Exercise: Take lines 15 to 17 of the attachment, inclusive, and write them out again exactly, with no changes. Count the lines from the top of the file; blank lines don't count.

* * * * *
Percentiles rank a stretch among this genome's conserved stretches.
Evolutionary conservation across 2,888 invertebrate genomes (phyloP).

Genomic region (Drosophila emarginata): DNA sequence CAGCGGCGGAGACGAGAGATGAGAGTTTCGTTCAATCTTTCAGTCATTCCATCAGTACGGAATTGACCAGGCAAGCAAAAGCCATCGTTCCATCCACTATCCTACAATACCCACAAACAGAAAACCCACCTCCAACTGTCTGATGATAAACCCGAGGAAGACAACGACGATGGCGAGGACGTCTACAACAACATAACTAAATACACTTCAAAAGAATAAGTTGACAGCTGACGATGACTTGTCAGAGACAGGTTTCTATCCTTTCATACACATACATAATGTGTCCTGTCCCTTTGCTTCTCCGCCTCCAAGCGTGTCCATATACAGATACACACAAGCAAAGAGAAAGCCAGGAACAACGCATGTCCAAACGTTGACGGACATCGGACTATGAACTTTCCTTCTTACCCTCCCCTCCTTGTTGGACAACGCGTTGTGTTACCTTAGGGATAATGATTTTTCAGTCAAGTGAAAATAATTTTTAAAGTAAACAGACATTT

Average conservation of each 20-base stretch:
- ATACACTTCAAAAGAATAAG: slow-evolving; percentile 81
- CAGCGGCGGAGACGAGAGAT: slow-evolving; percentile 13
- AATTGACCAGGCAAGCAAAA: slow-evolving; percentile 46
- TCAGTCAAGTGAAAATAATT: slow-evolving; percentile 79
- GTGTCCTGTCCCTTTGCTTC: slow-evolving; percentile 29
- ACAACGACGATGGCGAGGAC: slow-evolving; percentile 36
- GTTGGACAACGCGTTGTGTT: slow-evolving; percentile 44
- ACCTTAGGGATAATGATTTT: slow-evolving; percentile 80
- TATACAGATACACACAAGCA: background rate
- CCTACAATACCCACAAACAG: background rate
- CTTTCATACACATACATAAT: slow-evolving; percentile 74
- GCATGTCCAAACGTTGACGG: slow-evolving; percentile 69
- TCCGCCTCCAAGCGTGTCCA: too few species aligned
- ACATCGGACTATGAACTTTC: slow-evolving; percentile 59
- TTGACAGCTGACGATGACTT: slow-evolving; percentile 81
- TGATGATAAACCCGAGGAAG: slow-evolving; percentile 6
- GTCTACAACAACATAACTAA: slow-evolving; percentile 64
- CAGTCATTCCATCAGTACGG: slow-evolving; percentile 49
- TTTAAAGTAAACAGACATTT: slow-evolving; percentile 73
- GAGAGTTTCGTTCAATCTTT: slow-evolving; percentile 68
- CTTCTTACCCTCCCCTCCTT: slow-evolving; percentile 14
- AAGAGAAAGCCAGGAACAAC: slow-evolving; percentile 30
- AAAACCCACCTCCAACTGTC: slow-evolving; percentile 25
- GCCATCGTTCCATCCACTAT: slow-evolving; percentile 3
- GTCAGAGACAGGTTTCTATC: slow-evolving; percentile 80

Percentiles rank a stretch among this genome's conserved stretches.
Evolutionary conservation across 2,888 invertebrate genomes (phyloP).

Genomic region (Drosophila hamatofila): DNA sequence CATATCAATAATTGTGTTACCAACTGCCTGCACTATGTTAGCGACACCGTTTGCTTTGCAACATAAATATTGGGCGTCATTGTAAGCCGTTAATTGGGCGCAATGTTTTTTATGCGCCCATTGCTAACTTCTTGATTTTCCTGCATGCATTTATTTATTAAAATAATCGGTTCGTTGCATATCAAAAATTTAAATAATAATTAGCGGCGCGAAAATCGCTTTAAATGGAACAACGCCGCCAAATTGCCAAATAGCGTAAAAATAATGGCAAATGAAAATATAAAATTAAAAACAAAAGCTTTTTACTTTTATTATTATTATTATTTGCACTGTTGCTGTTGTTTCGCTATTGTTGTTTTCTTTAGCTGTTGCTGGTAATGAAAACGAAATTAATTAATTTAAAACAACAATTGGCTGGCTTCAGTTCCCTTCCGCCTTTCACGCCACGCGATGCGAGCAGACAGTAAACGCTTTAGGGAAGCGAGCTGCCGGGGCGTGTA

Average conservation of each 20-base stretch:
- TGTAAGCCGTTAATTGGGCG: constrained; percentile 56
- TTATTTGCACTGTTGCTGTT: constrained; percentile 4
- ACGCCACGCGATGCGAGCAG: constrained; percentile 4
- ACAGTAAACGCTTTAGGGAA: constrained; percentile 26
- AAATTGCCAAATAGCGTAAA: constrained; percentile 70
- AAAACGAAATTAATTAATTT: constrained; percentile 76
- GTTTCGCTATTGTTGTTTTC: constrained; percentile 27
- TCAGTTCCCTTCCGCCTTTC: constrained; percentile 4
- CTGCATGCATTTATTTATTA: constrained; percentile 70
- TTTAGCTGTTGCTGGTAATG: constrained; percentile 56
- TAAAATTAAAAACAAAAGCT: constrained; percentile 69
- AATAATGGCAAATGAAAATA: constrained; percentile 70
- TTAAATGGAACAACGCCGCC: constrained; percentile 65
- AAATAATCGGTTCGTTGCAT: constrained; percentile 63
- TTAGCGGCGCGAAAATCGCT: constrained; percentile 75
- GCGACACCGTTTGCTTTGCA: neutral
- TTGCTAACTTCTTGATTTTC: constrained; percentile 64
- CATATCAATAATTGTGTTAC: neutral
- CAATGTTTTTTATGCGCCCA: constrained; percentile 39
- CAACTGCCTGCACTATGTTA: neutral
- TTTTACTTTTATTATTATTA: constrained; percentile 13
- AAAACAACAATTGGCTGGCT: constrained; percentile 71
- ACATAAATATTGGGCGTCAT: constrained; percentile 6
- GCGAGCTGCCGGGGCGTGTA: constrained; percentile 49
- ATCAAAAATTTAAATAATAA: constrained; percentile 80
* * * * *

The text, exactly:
- CTTTCATACACATACATAAT: slow-evolving; percentile 74
- GCATGTCCAAACGTTGACGG: slow-evolving; percentile 69
- TCCGCCTCCAAGCGTGTCCA: too few species aligned